In the midst of some new healthcare projects in our bid pipeline, the Old Forge team has been immersed in considerations necessary while COVID-19 safety grows ongoing concern. Hospitals and medical office buildings have always instilled design features to mitigate infectious diseases, however our behaviors need to align in order to properly ensure a full-circle operational success in the “new normal.”
The Patient Comfort Challenge
Healthcare Construction + Operations News points out that “An immediate concern is for hospitals to keep elective, or necessary but not life-threatening, surgery cases going while dealing with overflowing emergency departments and intensive care unit beds. The challenge is making patients feel comfortable to have surgery during a pandemic. For example, a few months removed from the spike in Coronavirus cases in New York, hospitals are still not seeing patients return, and most procedures are only back to 50% to 70% of what they were. In response, medical centers are already implementing design and staff reconfiguration plans to create segregated areas within certain units or adjacent to the main hospital to ensure fluidity and increase patient satisfaction.”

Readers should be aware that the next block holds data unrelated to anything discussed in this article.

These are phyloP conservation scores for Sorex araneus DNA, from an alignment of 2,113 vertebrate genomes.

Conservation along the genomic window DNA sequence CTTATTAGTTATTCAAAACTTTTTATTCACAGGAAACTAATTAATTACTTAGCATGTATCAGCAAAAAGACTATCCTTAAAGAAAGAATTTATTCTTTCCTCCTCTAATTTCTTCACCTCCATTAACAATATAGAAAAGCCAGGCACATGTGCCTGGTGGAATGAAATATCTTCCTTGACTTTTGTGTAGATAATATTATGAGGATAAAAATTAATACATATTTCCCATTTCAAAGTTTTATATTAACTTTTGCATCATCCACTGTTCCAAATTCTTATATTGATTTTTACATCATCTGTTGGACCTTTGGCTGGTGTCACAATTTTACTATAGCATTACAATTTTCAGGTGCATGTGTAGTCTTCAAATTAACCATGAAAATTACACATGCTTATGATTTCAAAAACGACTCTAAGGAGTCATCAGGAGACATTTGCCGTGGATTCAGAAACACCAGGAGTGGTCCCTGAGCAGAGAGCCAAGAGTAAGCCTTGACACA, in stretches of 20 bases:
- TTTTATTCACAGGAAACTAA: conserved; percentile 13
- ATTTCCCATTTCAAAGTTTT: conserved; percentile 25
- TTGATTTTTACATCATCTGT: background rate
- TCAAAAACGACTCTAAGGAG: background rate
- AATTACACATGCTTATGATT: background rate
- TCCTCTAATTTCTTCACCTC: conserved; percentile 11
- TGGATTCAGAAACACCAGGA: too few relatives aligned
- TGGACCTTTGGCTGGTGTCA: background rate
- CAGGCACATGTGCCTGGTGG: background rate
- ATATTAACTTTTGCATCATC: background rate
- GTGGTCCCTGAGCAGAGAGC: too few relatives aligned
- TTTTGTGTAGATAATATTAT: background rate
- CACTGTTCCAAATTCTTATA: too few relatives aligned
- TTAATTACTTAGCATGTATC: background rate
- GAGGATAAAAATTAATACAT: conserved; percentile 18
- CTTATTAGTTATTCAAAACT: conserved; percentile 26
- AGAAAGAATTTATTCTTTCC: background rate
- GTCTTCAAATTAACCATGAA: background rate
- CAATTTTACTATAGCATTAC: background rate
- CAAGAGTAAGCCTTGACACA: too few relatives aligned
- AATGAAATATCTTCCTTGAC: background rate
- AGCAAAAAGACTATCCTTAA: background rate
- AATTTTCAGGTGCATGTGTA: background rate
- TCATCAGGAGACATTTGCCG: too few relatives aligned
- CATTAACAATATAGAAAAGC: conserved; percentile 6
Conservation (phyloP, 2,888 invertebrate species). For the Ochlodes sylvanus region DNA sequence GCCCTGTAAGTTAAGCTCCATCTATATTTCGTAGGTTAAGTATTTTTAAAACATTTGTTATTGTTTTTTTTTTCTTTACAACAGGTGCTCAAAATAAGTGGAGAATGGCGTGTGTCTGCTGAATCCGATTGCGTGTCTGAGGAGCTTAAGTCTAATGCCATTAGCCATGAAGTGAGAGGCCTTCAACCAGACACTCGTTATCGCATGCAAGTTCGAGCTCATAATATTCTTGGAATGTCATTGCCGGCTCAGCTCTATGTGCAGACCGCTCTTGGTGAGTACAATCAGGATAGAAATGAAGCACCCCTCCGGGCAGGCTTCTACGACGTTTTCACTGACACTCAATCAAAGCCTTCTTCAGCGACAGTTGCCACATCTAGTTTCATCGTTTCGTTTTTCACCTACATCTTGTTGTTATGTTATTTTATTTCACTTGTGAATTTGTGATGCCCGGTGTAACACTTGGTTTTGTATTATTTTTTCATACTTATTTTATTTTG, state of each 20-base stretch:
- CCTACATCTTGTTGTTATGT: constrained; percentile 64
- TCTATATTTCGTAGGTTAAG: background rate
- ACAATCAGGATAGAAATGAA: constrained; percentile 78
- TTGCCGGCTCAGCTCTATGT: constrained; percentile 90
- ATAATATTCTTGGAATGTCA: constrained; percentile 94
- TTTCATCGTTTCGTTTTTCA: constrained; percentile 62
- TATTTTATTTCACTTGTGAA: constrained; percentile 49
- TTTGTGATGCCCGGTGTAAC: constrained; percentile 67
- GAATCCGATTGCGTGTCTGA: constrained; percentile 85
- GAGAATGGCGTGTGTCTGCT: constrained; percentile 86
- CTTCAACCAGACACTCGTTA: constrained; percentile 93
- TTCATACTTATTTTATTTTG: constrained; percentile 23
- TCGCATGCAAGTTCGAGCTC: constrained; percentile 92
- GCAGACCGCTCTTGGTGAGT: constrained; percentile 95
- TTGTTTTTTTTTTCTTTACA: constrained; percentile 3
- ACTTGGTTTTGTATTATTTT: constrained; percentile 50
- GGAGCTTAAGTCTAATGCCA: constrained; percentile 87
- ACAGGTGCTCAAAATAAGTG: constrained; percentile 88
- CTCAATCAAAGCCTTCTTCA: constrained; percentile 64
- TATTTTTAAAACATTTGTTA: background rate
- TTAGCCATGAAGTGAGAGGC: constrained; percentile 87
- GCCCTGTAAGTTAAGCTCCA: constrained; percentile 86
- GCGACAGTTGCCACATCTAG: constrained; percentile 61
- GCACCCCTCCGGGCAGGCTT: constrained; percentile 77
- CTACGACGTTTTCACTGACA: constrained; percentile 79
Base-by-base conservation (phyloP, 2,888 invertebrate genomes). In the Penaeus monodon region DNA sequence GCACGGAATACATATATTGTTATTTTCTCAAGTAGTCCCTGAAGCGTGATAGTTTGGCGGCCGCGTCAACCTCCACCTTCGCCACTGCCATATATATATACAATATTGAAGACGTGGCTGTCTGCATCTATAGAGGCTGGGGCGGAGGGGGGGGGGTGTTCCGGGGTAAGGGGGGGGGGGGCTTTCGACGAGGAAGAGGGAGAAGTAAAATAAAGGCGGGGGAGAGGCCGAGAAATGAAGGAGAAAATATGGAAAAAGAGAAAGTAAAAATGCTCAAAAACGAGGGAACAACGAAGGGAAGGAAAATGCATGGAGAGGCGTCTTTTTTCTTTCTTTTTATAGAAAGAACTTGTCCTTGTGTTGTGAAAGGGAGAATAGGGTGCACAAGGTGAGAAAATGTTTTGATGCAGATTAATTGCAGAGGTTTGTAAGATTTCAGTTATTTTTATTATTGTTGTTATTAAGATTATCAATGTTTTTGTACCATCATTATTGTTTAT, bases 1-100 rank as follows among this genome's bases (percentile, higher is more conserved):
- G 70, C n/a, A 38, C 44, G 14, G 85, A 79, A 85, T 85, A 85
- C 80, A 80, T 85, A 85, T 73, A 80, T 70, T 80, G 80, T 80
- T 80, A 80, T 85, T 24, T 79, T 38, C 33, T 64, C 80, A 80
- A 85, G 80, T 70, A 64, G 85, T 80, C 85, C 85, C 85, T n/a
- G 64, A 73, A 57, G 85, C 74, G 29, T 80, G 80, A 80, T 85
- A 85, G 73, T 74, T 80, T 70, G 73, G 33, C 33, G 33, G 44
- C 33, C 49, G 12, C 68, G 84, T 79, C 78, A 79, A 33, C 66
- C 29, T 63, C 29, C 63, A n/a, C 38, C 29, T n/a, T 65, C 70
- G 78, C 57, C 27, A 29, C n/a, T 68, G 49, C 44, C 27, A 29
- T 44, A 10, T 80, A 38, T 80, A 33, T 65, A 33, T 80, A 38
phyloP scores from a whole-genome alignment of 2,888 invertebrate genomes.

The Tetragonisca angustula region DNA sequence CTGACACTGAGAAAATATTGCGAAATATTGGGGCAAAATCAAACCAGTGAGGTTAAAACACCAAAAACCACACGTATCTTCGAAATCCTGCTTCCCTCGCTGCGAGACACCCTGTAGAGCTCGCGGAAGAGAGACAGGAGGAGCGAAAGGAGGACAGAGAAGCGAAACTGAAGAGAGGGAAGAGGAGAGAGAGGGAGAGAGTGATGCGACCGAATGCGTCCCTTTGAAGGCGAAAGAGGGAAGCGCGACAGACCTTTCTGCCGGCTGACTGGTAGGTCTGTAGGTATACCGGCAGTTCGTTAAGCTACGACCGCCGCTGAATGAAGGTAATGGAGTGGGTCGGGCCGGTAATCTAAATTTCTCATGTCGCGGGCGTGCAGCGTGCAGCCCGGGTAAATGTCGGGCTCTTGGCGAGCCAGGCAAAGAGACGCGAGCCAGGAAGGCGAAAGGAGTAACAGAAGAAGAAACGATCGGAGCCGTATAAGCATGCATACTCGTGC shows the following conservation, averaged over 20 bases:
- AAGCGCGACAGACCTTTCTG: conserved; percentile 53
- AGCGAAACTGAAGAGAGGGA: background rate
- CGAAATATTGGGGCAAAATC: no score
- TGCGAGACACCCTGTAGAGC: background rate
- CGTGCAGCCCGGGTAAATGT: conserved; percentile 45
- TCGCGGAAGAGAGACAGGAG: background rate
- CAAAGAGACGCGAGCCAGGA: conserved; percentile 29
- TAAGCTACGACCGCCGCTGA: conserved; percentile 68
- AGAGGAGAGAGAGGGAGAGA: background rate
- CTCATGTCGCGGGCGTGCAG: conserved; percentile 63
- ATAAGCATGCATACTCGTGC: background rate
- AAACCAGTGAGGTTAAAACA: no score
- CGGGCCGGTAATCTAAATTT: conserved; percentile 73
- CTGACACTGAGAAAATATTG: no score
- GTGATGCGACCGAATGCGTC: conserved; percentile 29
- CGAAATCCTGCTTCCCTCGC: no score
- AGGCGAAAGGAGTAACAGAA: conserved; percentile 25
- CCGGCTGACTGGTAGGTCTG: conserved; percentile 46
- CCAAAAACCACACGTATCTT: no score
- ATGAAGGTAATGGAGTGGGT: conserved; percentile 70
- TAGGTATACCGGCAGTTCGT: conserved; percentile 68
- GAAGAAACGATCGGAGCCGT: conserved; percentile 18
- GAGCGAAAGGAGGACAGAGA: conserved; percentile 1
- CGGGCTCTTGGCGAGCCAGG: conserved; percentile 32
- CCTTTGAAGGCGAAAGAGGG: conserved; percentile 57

Infrastructure Upgrade Priority
New HVAC systems promoting cleaner air and sterilization functionality may not drive an ROI at first, however this will be a huge motivator for patients when selecting the hospital/office where they receive a procedure. Over time, this is believed to make one facility preferred over another. Although it isn’t 100% proven, there is a chance that UV light within HVAC systems has the potential to kill the Coronavirus. The UV light systems are known as Ultraviolet germicidal irradiation lights – and are more or less effective based on their UV intensity and the amount of time the contaminated surface is exposed to the light. Many medical systems are going to any length to confirm patient confidence in their facility, and this option has been frequently reviewed.
Worker Safety and Protocols
Social distancing can be tough on the job site, however new guidelines for workers implemented offer separate entryways and traveling paths. Avoiding tool sharing is another way to limit the exchange of germs, and especially within a healthcare environment, can help maintain a safe job site. Given the sometimes less-obvious features of being on-site in a healthcare environment, it is advised that these superintendents and subcontractors undergo Infection Control Risk Assessment training to keep considerations top of mind.
On the bright side of all the challenges 2020 presented in medical space construction, the experience has allowed us to raise the bar in both safety and operational excellence.